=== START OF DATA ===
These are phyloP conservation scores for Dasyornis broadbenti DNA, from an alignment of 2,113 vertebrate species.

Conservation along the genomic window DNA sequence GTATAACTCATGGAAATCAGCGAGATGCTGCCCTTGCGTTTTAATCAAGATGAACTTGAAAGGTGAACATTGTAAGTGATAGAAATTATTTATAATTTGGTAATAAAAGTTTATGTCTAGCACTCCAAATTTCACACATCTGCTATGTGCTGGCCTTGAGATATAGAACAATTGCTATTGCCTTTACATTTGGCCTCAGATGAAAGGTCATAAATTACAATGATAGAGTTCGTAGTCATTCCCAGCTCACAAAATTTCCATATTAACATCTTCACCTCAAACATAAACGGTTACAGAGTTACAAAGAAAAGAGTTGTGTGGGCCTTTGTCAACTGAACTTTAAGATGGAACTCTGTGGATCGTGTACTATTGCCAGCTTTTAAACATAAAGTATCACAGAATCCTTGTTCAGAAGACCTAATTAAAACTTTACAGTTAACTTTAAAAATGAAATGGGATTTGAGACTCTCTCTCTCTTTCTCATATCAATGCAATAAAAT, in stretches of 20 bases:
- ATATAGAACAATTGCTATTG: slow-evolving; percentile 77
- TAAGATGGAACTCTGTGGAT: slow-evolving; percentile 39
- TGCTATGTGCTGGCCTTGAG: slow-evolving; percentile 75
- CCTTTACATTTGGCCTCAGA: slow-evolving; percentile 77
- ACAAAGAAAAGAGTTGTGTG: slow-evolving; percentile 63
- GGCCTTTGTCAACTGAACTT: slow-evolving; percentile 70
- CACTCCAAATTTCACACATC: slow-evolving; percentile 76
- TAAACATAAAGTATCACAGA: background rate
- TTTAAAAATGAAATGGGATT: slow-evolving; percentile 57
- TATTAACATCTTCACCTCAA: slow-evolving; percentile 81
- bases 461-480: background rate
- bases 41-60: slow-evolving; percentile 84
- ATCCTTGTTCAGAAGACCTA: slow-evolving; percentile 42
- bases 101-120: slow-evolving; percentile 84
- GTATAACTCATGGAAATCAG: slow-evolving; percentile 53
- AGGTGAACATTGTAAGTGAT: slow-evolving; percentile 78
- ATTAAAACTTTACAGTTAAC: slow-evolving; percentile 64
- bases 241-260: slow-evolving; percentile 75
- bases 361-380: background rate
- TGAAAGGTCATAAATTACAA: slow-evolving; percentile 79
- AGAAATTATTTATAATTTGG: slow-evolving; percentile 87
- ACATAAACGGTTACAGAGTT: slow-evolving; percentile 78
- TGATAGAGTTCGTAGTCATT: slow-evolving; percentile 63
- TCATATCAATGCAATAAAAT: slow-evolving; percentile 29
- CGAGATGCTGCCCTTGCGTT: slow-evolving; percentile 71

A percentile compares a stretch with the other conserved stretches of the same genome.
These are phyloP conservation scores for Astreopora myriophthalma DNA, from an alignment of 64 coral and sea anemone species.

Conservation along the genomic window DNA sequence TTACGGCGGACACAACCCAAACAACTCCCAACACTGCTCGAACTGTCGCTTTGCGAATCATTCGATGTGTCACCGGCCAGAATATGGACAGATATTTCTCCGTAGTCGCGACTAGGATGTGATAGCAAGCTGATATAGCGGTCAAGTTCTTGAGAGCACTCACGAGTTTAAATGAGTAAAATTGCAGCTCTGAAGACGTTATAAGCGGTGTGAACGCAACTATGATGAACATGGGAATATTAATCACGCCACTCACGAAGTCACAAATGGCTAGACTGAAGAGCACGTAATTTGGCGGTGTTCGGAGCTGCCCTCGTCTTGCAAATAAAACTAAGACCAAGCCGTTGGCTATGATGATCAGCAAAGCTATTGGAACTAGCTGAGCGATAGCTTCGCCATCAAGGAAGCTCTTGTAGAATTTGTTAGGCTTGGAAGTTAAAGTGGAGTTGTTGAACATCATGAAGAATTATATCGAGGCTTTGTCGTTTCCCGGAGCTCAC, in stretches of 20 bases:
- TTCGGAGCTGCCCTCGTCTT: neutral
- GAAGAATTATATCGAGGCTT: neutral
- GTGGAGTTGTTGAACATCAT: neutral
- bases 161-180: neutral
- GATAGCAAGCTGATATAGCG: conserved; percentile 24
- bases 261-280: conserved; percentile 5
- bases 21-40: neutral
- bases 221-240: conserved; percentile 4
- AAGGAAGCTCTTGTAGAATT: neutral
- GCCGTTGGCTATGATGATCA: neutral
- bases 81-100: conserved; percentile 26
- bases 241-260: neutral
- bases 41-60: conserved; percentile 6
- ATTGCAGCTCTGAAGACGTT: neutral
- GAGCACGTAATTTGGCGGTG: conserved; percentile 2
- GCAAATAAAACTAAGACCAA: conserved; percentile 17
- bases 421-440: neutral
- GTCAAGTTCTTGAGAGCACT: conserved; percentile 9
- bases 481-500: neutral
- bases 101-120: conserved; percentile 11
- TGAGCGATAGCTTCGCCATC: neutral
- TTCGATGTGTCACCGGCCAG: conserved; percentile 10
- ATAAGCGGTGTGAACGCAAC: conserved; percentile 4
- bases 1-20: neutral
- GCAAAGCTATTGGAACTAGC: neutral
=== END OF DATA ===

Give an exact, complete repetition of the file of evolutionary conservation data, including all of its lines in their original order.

These are phyloP conservation scores for Dasyornis broadbenti DNA, from an alignment of 2,113 vertebrate species.

Conservation along the genomic window DNA sequence GTATAACTCATGGAAATCAGCGAGATGCTGCCCTTGCGTTTTAATCAAGATGAACTTGAAAGGTGAACATTGTAAGTGATAGAAATTATTTATAATTTGGTAATAAAAGTTTATGTCTAGCACTCCAAATTTCACACATCTGCTATGTGCTGGCCTTGAGATATAGAACAATTGCTATTGCCTTTACATTTGGCCTCAGATGAAAGGTCATAAATTACAATGATAGAGTTCGTAGTCATTCCCAGCTCACAAAATTTCCATATTAACATCTTCACCTCAAACATAAACGGTTACAGAGTTACAAAGAAAAGAGTTGTGTGGGCCTTTGTCAACTGAACTTTAAGATGGAACTCTGTGGATCGTGTACTATTGCCAGCTTTTAAACATAAAGTATCACAGAATCCTTGTTCAGAAGACCTAATTAAAACTTTACAGTTAACTTTAAAAATGAAATGGGATTTGAGACTCTCTCTCTCTTTCTCATATCAATGCAATAAAAT, in stretches of 20 bases:
- ATATAGAACAATTGCTATTG: slow-evolving; percentile 77
- TAAGATGGAACTCTGTGGAT: slow-evolving; percentile 39
- TGCTATGTGCTGGCCTTGAG: slow-evolving; percentile 75
- CCTTTACATTTGGCCTCAGA: slow-evolving; percentile 77
- ACAAAGAAAAGAGTTGTGTG: slow-evolving; percentile 63
- GGCCTTTGTCAACTGAACTT: slow-evolving; percentile 70
- CACTCCAAATTTCACACATC: slow-evolving; percentile 76
- TAAACATAAAGTATCACAGA: background rate
- TTTAAAAATGAAATGGGATT: slow-evolving; percentile 57
- TATTAACATCTTCACCTCAA: slow-evolving; percentile 81
- bases 461-480: background rate
- bases 41-60: slow-evolving; percentile 84
- ATCCTTGTTCAGAAGACCTA: slow-evolving; percentile 42
- bases 101-120: slow-evolving; percentile 84
- GTATAACTCATGGAAATCAG: slow-evolving; percentile 53
- AGGTGAACATTGTAAGTGAT: slow-evolving; percentile 78
- ATTAAAACTTTACAGTTAAC: slow-evolving; percentile 64
- bases 241-260: slow-evolving; percentile 75
- bases 361-380: background rate
- TGAAAGGTCATAAATTACAA: slow-evolving; percentile 79
- AGAAATTATTTATAATTTGG: slow-evolving; percentile 87
- ACATAAACGGTTACAGAGTT: slow-evolving; percentile 78
- TGATAGAGTTCGTAGTCATT: slow-evolving; percentile 63
- TCATATCAATGCAATAAAAT: slow-evolving; percentile 29
- CGAGATGCTGCCCTTGCGTT: slow-evolving; percentile 71

A percentile compares a stretch with the other conserved stretches of the same genome.
These are phyloP conservation scores for Astreopora myriophthalma DNA, from an alignment of 64 coral and sea anemone species.

Conservation along the genomic window DNA sequence TTACGGCGGACACAACCCAAACAACTCCCAACACTGCTCGAACTGTCGCTTTGCGAATCATTCGATGTGTCACCGGCCAGAATATGGACAGATATTTCTCCGTAGTCGCGACTAGGATGTGATAGCAAGCTGATATAGCGGTCAAGTTCTTGAGAGCACTCACGAGTTTAAATGAGTAAAATTGCAGCTCTGAAGACGTTATAAGCGGTGTGAACGCAACTATGATGAACATGGGAATATTAATCACGCCACTCACGAAGTCACAAATGGCTAGACTGAAGAGCACGTAATTTGGCGGTGTTCGGAGCTGCCCTCGTCTTGCAAATAAAACTAAGACCAAGCCGTTGGCTATGATGATCAGCAAAGCTATTGGAACTAGCTGAGCGATAGCTTCGCCATCAAGGAAGCTCTTGTAGAATTTGTTAGGCTTGGAAGTTAAAGTGGAGTTGTTGAACATCATGAAGAATTATATCGAGGCTTTGTCGTTTCCCGGAGCTCAC, in stretches of 20 bases:
- TTCGGAGCTGCCCTCGTCTT: neutral
- GAAGAATTATATCGAGGCTT: neutral
- GTGGAGTTGTTGAACATCAT: neutral
- bases 161-180: neutral
- GATAGCAAGCTGATATAGCG: conserved; percentile 24
- bases 261-280: conserved; percentile 5
- bases 21-40: neutral
- bases 221-240: conserved; percentile 4
- AAGGAAGCTCTTGTAGAATT: neutral
- GCCGTTGGCTATGATGATCA: neutral
- bases 81-100: conserved; percentile 26
- bases 241-260: neutral
- bases 41-60: conserved; percentile 6
- ATTGCAGCTCTGAAGACGTT: neutral
- GAGCACGTAATTTGGCGGTG: conserved; percentile 2
- GCAAATAAAACTAAGACCAA: conserved; percentile 17
- bases 421-440: neutral
- GTCAAGTTCTTGAGAGCACT: conserved; percentile 9
- bases 481-500: neutral
- bases 101-120: conserved; percentile 11
- TGAGCGATAGCTTCGCCATC: neutral
- TTCGATGTGTCACCGGCCAG: conserved; percentile 10
- ATAAGCGGTGTGAACGCAAC: conserved; percentile 4
- bases 1-20: neutral
- GCAAAGCTATTGGAACTAGC: neutral